More than half of Canadian developers are actively participating in open source projects but there’s a disconnect when it comes to companies and their expectations surrounding open source versus their actual commitment to it.
Cloud provider DigitalOcean released its quarterly survey for Q3 2018 on October 26, but IT World Canada was granted exclusive access to the segmented Canadian data from the report. To celebrate the 20th anniversary of the open source movement, for this quarter’s report DigitalOcean surveyed thousands of developers from around the world with 124 Canadian developers who participated, sharing their thoughts on the open source community, and how they participate with it, both in business and for personal use.
The survey found that 20 years into the movement, 55 per cent of Canadian developers are actively participating in an open source project, and while that may seem fairly significant more than 60 per cent of the respondents reported that their company expects them to routinely use open source software as part of their day-to-day work.
And while companies may be expecting developers to work in open source, only 44 per cent of those surveyed said their company currently gives them time to work on open source related to work and 19 per cent are allotted time to work on non-work-related projects.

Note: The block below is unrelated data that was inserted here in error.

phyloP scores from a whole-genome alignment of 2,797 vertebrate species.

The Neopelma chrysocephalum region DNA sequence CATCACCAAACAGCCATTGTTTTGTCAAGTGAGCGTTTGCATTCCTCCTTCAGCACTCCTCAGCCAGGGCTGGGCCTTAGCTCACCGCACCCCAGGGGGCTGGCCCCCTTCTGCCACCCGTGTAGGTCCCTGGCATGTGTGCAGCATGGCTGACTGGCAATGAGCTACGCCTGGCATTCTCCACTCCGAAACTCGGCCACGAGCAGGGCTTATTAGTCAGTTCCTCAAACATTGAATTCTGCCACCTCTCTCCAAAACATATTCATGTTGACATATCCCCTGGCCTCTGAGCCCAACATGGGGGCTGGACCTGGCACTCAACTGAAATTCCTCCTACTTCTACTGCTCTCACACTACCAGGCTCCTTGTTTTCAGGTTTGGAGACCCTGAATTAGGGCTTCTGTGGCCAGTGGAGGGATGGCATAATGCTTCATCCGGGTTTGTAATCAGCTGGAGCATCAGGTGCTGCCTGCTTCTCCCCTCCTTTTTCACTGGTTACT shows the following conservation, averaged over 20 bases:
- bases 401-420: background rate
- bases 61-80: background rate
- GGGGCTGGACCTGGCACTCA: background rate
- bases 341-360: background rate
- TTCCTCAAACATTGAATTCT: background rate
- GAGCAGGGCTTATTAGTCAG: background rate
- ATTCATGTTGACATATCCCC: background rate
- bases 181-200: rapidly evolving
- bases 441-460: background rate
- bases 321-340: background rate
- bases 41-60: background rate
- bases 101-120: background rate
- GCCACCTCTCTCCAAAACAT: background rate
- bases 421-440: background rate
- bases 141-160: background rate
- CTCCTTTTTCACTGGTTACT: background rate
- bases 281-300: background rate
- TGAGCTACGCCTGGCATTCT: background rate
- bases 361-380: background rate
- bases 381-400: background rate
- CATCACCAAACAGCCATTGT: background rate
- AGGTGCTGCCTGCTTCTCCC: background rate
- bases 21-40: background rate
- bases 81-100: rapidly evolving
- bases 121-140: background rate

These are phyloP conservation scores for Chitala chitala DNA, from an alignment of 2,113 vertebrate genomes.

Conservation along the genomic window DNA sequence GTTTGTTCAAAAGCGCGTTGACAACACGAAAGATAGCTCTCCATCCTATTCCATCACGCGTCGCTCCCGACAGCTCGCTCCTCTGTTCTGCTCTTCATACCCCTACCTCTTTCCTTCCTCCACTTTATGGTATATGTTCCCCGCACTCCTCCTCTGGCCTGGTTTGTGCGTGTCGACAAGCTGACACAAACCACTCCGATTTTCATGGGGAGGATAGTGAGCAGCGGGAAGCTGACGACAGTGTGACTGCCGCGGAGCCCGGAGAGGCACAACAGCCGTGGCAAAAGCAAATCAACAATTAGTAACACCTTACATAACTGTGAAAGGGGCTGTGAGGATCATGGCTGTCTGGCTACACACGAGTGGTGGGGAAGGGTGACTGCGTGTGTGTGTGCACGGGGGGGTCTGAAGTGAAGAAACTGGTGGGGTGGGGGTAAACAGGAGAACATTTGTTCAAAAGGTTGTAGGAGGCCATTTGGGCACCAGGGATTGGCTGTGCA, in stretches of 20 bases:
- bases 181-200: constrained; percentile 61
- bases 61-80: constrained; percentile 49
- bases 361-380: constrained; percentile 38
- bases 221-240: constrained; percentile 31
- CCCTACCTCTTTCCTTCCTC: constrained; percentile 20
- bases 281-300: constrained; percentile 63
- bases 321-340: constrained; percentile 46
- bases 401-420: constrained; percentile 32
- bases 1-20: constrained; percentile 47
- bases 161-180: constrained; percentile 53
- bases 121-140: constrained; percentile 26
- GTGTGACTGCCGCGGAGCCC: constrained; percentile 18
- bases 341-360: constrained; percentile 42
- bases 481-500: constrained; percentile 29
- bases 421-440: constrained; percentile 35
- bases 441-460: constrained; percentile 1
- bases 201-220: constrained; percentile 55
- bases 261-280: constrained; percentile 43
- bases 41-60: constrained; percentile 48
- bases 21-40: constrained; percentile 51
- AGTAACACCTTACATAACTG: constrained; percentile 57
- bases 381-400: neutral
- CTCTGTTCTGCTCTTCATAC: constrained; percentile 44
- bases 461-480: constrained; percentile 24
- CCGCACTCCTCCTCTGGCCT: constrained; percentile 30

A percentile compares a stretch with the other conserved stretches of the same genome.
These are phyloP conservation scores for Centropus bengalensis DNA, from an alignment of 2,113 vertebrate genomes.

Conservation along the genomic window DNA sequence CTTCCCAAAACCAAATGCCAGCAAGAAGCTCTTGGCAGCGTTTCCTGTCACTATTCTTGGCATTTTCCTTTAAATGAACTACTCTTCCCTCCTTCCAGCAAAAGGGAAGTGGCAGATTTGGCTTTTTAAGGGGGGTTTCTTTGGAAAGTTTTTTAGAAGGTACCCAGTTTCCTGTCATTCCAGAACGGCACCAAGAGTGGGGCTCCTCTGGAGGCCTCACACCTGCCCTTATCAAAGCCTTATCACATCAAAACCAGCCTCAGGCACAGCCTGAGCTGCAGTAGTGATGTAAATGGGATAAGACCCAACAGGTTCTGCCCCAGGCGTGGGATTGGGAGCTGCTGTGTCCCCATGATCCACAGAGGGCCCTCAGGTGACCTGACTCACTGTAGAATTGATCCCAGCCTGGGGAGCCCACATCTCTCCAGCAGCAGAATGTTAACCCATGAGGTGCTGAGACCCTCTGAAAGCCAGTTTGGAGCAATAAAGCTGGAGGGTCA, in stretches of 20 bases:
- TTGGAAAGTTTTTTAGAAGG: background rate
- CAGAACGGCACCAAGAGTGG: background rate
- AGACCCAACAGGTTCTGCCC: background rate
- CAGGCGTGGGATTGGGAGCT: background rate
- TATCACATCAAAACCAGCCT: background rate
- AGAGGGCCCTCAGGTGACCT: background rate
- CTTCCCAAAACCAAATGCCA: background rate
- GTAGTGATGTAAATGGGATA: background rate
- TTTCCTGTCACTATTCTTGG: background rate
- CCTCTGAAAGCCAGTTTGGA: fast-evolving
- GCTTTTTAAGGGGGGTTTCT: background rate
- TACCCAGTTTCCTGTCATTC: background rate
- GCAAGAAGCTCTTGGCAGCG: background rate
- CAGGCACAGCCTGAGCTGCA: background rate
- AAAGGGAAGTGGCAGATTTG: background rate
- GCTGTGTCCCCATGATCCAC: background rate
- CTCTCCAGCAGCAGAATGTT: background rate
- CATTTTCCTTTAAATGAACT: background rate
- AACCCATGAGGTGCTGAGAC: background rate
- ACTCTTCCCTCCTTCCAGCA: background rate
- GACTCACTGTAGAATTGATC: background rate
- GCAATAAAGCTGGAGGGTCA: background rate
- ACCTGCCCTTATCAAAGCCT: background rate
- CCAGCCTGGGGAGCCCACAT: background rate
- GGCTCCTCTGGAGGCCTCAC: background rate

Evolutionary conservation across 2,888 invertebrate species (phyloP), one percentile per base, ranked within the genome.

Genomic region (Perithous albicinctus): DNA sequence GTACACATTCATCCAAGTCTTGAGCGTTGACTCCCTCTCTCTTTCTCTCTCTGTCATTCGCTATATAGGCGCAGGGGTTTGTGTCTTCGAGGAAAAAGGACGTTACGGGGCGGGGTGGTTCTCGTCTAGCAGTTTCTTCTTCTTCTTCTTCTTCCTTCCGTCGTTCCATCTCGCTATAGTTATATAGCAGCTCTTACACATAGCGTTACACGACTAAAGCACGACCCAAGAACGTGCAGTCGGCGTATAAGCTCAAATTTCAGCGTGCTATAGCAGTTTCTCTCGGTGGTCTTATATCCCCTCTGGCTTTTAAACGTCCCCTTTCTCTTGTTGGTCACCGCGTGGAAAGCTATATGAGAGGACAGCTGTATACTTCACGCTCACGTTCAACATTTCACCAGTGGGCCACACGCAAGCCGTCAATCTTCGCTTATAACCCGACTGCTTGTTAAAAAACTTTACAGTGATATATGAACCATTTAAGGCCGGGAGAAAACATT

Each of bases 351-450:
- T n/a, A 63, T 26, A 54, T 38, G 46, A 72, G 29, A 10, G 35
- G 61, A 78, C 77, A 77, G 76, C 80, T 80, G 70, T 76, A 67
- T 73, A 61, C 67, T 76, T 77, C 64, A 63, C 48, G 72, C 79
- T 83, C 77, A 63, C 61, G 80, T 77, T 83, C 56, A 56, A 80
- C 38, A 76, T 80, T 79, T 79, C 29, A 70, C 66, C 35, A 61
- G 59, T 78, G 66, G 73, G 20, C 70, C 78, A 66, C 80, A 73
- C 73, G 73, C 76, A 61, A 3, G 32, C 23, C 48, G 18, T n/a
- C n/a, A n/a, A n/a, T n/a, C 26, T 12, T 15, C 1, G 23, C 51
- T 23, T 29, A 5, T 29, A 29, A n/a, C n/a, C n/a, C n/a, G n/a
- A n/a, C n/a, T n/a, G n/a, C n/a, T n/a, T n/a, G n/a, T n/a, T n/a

Almost half of developers name the number one reason for not getting involved in open source is feeling they don’t possess the right skills to contribute, or feeling its too difficult to get started; but following close behind is company’s not allowing developers the necessary time needed to contribute to these projects.
In the survey developers stated that if their company gave them more time they would contribute to these types of projects that are deemed so important.
Ahmed Nassri is a developer who works with Telus as a chief architect on its digital platform, he says he’s personally faced concerns over his ability and had to learn what areas of open source he is able to contribute to. He believes one issue facing the community is many think that writing code is the only way to contribute, “In fact much of the value around open source project is less so about the core contribution to the project and more about the community effect of that project. Such as adopters, people who help write guides, people spreading the word about the project and more.”
Companies and open source projects
Nassri works for Telus Digital, the platform that essentially runs Telus’ customer and employee operations and the digital platform is actually built on open source technology through GitHub, as our sister site ITBusiness.ca has previously reported. Telus has clearly found the value in working in an open source environment.
DigitalOcean’s survey found that a company is mostly likely to enter the open source space when it can access technology that is widely adopted or can use the platforms for documentation purposes. Other top reasons Canadian businesses chose open source technology is when it would be faster to use those projects than it would be to create the same project in-house.